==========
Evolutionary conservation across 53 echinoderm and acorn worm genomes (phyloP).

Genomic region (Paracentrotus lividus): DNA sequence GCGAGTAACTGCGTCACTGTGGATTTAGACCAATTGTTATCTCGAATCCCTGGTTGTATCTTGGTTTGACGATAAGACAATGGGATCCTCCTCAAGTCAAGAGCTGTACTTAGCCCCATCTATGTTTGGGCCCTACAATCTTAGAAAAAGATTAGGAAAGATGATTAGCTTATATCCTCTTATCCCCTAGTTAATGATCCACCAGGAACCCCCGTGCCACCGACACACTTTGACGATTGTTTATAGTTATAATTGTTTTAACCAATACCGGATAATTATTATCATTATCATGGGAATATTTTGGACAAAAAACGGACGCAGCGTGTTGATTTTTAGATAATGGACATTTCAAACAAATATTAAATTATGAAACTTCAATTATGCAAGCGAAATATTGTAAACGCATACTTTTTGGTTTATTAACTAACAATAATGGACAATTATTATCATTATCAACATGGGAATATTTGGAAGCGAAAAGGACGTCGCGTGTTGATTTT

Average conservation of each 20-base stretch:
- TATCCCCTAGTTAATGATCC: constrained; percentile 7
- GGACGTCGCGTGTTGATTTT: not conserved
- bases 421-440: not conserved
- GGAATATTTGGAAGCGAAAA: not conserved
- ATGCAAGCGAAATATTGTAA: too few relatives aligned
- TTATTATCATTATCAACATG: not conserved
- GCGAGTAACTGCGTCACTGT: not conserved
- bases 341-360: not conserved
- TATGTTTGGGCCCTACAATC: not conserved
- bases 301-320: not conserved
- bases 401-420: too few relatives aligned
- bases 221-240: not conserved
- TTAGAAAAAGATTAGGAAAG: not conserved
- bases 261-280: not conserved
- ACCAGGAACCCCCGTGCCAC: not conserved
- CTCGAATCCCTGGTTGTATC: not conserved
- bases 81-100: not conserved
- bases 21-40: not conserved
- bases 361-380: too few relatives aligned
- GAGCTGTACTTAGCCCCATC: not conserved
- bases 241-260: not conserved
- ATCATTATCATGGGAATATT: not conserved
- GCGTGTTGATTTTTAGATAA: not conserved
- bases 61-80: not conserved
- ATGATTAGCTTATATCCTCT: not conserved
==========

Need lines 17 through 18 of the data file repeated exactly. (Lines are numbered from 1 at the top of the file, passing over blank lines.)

- bases 261-280: not conserved
- ACCAGGAACCCCCGTGCCAC: not conserved